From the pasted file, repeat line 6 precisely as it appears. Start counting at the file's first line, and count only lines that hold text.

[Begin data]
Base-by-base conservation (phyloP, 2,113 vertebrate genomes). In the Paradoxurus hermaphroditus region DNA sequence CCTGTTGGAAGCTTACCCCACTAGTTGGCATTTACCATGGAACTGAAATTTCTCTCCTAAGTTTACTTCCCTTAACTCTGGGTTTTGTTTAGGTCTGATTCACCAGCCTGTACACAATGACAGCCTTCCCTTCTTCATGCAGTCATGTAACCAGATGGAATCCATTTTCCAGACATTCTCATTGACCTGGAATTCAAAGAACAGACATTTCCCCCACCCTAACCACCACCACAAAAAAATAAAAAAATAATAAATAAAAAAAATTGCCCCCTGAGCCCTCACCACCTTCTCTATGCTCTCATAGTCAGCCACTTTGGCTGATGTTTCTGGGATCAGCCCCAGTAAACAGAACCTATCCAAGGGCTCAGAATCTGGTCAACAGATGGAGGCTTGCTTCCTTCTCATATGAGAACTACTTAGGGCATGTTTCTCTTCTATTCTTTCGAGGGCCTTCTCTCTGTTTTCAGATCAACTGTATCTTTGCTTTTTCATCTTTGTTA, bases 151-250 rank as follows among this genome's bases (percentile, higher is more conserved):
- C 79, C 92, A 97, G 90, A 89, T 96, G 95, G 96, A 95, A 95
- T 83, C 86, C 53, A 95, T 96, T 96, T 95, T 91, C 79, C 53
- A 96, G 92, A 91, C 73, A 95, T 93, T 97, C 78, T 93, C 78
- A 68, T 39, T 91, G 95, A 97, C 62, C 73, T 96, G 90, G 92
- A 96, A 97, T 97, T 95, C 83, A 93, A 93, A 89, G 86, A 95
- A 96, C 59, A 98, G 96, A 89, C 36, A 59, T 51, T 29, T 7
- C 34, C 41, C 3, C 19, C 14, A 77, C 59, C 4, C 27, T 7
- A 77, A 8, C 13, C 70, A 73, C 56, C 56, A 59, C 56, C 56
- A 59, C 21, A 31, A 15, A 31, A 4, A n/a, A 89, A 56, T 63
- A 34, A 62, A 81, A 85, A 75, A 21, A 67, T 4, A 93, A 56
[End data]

- A 96, A 97, T 97, T 95, C 83, A 93, A 93, A 89, G 86, A 95